Personally, I've been uncomfortable with the way some coverage of Julie Rehmeyer's book has dwealt of the mould issue, but I also don't like the way some people have responded to this. There are so many clear-cut problems around ME that I think we're best of focussing on them, and not getting too caught up in arguing about areas where there's less clear-cut evidence to rely upon. I think that some people do assume that ME is a better understood, and more meaningful, diagnosis than it really is. I think that it is a bit of a dustbin diagnosis, for all of the major criteria used, and is likely to include people with a range of health problems. It will be good for everyone to get this sorted out, but also, there are many common problems that we all face and can try to support one another with.
     
  14. Cheesus

    Cheesus Senior Member

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    I agree with this. I subscribe to the hypothesis that ME is an endpoint that possibly has multiple directions of arrival. Mould might be one direction by which people arrive at ME.
     
  15. JohntheJack

    JohntheJack Senior Member

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    I am not saying if someone improves with mould avoidance they can't have ME. I am saying that ME cannot be treated with mould avoidance. So any improvement is not down to treating to ME but, possibly, a co-morbid mould intolerance.

    Again, I am not saying that MI can trigger ME (I don't know whether it can or not), but if someone has MI-triggered ME, then that ME will still not be treated by mould avoidance, because ME is a discrete illness not treated by mould avoidance.

    I agree it is good to avoid any nastiness, but ME cannot be broadened to include any illness with similar symptoms, whether due to mould or to psychological factors.

    As with Nasim, my illness is entirely viral.
     
  16. Hip

    Hip Senior Member

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    That's a possibility: ME/CFS and biotoxin illness / CIRS might share some, or even all, of the same pathophysiological mechanisms and pathways, so they could be pathophysiologically the same or similar diseases, but just with different triggering causes.

    But from the diagnosis and treatment point of view, it makes very good sense to differentiate ME/CFS and biotoxin induced illness, because if you don't, you run the risk being labelled with ME/CFS, and then like Ryan, wasting 10 years of your life, when the correct treatment for biotoxin illness may fix you in a matter of months.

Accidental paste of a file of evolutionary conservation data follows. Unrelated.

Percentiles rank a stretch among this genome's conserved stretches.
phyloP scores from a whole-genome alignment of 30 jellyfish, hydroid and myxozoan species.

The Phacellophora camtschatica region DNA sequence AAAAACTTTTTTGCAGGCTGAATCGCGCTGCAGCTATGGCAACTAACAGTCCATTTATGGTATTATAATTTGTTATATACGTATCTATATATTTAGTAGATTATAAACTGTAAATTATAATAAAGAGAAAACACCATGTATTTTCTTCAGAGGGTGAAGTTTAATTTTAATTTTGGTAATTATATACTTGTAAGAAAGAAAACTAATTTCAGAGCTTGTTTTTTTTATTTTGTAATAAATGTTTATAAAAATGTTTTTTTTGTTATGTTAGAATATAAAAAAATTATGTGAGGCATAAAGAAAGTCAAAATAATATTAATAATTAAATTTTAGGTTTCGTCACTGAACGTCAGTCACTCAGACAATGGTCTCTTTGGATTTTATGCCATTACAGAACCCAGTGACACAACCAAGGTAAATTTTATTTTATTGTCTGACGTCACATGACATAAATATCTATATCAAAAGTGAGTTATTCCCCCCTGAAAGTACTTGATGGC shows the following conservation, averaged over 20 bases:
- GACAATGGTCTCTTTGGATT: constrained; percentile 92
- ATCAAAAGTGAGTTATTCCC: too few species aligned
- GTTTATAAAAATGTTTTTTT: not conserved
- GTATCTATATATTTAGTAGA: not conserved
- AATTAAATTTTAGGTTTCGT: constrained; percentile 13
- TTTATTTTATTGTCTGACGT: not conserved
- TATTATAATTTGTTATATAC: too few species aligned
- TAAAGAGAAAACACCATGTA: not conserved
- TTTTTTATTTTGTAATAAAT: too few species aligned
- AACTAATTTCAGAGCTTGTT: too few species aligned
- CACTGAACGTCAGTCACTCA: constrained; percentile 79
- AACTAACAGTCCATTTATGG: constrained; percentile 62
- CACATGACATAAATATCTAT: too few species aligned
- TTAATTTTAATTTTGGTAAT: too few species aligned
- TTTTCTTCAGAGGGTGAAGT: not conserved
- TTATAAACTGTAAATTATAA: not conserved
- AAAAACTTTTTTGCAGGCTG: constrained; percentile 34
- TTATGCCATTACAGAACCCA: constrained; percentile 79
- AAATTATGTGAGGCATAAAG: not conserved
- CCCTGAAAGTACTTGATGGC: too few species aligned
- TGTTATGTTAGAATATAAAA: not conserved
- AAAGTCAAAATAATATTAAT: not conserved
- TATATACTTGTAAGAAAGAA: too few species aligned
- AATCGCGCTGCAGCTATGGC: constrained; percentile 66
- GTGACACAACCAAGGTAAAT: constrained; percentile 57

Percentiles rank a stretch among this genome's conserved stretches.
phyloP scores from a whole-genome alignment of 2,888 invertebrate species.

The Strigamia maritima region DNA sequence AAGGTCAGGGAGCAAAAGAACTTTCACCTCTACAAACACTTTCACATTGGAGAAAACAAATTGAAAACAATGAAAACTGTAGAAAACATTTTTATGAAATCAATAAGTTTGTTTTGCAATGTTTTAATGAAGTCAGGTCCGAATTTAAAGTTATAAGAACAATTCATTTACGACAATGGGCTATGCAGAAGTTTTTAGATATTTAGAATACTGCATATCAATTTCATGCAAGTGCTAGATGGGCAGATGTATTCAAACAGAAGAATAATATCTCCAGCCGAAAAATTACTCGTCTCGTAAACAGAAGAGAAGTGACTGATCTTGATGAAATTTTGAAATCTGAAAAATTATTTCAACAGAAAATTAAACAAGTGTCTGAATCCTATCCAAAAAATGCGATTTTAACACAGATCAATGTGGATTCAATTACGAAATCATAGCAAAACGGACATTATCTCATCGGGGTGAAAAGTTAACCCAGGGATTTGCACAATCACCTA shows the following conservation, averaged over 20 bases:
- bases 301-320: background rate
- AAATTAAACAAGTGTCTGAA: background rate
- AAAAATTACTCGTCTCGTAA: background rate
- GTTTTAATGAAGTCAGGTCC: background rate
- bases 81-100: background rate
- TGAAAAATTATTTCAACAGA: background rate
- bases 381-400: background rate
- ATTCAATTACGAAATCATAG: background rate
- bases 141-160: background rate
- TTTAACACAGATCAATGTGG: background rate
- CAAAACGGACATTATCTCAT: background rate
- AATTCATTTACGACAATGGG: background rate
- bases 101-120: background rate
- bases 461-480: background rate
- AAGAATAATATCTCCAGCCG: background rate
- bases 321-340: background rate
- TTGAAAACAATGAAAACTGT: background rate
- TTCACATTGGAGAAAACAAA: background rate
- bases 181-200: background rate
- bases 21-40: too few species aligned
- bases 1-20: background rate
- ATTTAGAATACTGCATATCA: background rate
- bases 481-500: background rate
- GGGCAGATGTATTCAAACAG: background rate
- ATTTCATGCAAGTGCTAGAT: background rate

It's always bad when someone with a treatable illness gets misdiagnosed with ME/CFS.
     
    Last edited: May 28, 2017
  17. nasim marie jafry

    nasim marie jafry Senior Member

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    Hi, Esther12, You say: 'If someone improves with mould avoidance, then I don't think it's right to say that they cannot have had ME'. The problem is the *proliferation* of definitions of ME, which I referred to above. Also, in a discussion on social media a while back, Julie told me she did not have RamsayME, so I am fairly clear we do not have the same illness, more from her descriptions of symptoms/dramatic recovery than anything else.

    And I am not sure at all why we all have to suddenly be embracing 'mould as ME' - this recently published memoir - which I can see is garnering great reviews - the exploration of a personal, spiritual journey seems important too - will come and go, as all books do. And it is *one* person's experience. And why on earth would I heed that experience more than my own? While I am sure the book will resonate hugely for those who have had severe mould/environmental illness, it feels wholly irrelevant to my experience as far as the mould element goes. And I see no science anywhere jumping out to tell me that the reason I reacted abnormally to an enterovirus in 1982 is because of mould.

    Dr Klimas - who I know Julie consulted - herself says that we must start with tight entry point criteria to get anywhere, we can't put everyone in the same pot. With that I very much agree.
     
    Last edited: May 28, 2017
  18. nasim marie jafry

    nasim marie jafry Senior Member

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    I feel I am banging my head against a wall, here, John, still I hope my comments have added to the debate.
     
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  19. JohntheJack

    JohntheJack Senior Member

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    I think that's a really good point: bad for people with currently treatable MI to be told they have ME, which currently is not.

    It benefits no one to conflate different illnesses.
     
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  20. nasim marie jafry

    nasim marie jafry Senior Member

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    There is also I think more attachment to the mould hypothesis of ME in the USA than UK currently, although I could be wrong about that. Happy to be corrected.